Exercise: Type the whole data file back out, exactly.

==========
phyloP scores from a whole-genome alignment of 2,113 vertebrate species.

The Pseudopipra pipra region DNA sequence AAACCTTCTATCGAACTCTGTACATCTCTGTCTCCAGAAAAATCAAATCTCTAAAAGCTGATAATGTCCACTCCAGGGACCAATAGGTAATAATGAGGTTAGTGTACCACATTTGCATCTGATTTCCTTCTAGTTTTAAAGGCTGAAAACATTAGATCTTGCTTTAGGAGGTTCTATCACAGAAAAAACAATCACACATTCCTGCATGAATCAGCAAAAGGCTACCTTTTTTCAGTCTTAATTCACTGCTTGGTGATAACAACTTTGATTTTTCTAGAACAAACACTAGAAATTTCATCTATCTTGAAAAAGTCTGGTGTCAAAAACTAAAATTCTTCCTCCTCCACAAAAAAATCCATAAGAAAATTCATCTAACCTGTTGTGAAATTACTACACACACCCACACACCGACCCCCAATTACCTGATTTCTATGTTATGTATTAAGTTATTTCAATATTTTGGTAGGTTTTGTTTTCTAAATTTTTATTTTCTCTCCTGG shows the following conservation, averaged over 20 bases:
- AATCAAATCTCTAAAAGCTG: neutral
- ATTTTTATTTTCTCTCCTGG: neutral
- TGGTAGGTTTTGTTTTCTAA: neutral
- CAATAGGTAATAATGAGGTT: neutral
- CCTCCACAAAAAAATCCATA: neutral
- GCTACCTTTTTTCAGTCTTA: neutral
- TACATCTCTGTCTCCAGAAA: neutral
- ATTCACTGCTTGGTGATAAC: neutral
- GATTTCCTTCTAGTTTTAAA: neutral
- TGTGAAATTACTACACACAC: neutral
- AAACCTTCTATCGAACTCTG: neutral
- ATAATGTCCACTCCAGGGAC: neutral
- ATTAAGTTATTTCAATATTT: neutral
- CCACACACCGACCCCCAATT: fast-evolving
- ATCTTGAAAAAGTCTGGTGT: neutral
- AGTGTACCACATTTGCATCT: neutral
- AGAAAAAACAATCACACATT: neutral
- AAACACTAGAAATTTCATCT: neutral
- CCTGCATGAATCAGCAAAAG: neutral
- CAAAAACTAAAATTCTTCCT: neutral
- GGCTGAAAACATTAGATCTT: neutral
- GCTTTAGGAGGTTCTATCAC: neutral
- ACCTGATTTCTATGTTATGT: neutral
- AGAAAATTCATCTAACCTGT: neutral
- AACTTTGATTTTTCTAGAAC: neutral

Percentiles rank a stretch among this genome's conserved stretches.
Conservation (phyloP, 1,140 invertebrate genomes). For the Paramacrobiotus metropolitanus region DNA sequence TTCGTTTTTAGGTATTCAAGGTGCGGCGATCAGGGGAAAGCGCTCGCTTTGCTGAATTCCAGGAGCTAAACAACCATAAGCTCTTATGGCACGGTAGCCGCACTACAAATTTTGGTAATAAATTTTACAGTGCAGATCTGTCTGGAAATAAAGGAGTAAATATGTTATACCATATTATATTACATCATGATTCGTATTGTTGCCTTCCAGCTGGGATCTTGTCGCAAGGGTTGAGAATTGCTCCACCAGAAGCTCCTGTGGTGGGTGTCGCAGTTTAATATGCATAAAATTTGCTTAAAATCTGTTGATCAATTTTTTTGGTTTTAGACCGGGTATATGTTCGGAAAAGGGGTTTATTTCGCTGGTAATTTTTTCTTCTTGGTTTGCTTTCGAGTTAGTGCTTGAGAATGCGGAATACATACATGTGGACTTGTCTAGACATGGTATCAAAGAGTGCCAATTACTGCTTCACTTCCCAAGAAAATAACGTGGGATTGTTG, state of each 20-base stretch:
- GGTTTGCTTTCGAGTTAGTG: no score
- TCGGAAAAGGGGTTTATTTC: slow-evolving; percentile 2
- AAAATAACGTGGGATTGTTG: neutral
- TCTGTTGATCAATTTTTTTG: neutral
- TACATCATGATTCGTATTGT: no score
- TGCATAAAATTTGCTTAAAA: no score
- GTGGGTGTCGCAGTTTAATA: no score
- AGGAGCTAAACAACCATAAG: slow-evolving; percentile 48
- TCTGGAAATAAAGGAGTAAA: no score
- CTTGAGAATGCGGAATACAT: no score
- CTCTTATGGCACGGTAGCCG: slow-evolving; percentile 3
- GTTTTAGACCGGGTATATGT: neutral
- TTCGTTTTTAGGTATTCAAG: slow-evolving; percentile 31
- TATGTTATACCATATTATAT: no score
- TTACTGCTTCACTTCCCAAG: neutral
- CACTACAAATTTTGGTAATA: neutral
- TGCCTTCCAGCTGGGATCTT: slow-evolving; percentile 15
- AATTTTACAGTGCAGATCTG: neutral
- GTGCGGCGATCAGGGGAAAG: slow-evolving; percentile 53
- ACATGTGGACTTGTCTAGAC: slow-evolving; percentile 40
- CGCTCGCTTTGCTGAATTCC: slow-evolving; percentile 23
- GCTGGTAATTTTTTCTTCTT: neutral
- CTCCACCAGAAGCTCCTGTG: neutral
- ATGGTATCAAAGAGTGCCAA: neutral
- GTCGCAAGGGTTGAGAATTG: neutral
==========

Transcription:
phyloP scores from a whole-genome alignment of 2,113 vertebrate species.

The Pseudopipra pipra region DNA sequence AAACCTTCTATCGAACTCTGTACATCTCTGTCTCCAGAAAAATCAAATCTCTAAAAGCTGATAATGTCCACTCCAGGGACCAATAGGTAATAATGAGGTTAGTGTACCACATTTGCATCTGATTTCCTTCTAGTTTTAAAGGCTGAAAACATTAGATCTTGCTTTAGGAGGTTCTATCACAGAAAAAACAATCACACATTCCTGCATGAATCAGCAAAAGGCTACCTTTTTTCAGTCTTAATTCACTGCTTGGTGATAACAACTTTGATTTTTCTAGAACAAACACTAGAAATTTCATCTATCTTGAAAAAGTCTGGTGTCAAAAACTAAAATTCTTCCTCCTCCACAAAAAAATCCATAAGAAAATTCATCTAACCTGTTGTGAAATTACTACACACACCCACACACCGACCCCCAATTACCTGATTTCTATGTTATGTATTAAGTTATTTCAATATTTTGGTAGGTTTTGTTTTCTAAATTTTTATTTTCTCTCCTGG shows the following conservation, averaged over 20 bases:
- AATCAAATCTCTAAAAGCTG: neutral
- ATTTTTATTTTCTCTCCTGG: neutral
- TGGTAGGTTTTGTTTTCTAA: neutral
- CAATAGGTAATAATGAGGTT: neutral
- CCTCCACAAAAAAATCCATA: neutral
- GCTACCTTTTTTCAGTCTTA: neutral
- TACATCTCTGTCTCCAGAAA: neutral
- ATTCACTGCTTGGTGATAAC: neutral
- GATTTCCTTCTAGTTTTAAA: neutral
- TGTGAAATTACTACACACAC: neutral
- AAACCTTCTATCGAACTCTG: neutral
- ATAATGTCCACTCCAGGGAC: neutral
- ATTAAGTTATTTCAATATTT: neutral
- CCACACACCGACCCCCAATT: fast-evolving
- ATCTTGAAAAAGTCTGGTGT: neutral
- AGTGTACCACATTTGCATCT: neutral
- AGAAAAAACAATCACACATT: neutral
- AAACACTAGAAATTTCATCT: neutral
- CCTGCATGAATCAGCAAAAG: neutral
- CAAAAACTAAAATTCTTCCT: neutral
- GGCTGAAAACATTAGATCTT: neutral
- GCTTTAGGAGGTTCTATCAC: neutral
- ACCTGATTTCTATGTTATGT: neutral
- AGAAAATTCATCTAACCTGT: neutral
- AACTTTGATTTTTCTAGAAC: neutral

Percentiles rank a stretch among this genome's conserved stretches.
Conservation (phyloP, 1,140 invertebrate genomes). For the Paramacrobiotus metropolitanus region DNA sequence TTCGTTTTTAGGTATTCAAGGTGCGGCGATCAGGGGAAAGCGCTCGCTTTGCTGAATTCCAGGAGCTAAACAACCATAAGCTCTTATGGCACGGTAGCCGCACTACAAATTTTGGTAATAAATTTTACAGTGCAGATCTGTCTGGAAATAAAGGAGTAAATATGTTATACCATATTATATTACATCATGATTCGTATTGTTGCCTTCCAGCTGGGATCTTGTCGCAAGGGTTGAGAATTGCTCCACCAGAAGCTCCTGTGGTGGGTGTCGCAGTTTAATATGCATAAAATTTGCTTAAAATCTGTTGATCAATTTTTTTGGTTTTAGACCGGGTATATGTTCGGAAAAGGGGTTTATTTCGCTGGTAATTTTTTCTTCTTGGTTTGCTTTCGAGTTAGTGCTTGAGAATGCGGAATACATACATGTGGACTTGTCTAGACATGGTATCAAAGAGTGCCAATTACTGCTTCACTTCCCAAGAAAATAACGTGGGATTGTTG, state of each 20-base stretch:
- GGTTTGCTTTCGAGTTAGTG: no score
- TCGGAAAAGGGGTTTATTTC: slow-evolving; percentile 2
- AAAATAACGTGGGATTGTTG: neutral
- TCTGTTGATCAATTTTTTTG: neutral
- TACATCATGATTCGTATTGT: no score
- TGCATAAAATTTGCTTAAAA: no score
- GTGGGTGTCGCAGTTTAATA: no score
- AGGAGCTAAACAACCATAAG: slow-evolving; percentile 48
- TCTGGAAATAAAGGAGTAAA: no score
- CTTGAGAATGCGGAATACAT: no score
- CTCTTATGGCACGGTAGCCG: slow-evolving; percentile 3
- GTTTTAGACCGGGTATATGT: neutral
- TTCGTTTTTAGGTATTCAAG: slow-evolving; percentile 31
- TATGTTATACCATATTATAT: no score
- TTACTGCTTCACTTCCCAAG: neutral
- CACTACAAATTTTGGTAATA: neutral
- TGCCTTCCAGCTGGGATCTT: slow-evolving; percentile 15
- AATTTTACAGTGCAGATCTG: neutral
- GTGCGGCGATCAGGGGAAAG: slow-evolving; percentile 53
- ACATGTGGACTTGTCTAGAC: slow-evolving; percentile 40
- CGCTCGCTTTGCTGAATTCC: slow-evolving; percentile 23
- GCTGGTAATTTTTTCTTCTT: neutral
- CTCCACCAGAAGCTCCTGTG: neutral
- ATGGTATCAAAGAGTGCCAA: neutral
- GTCGCAAGGGTTGAGAATTG: neutral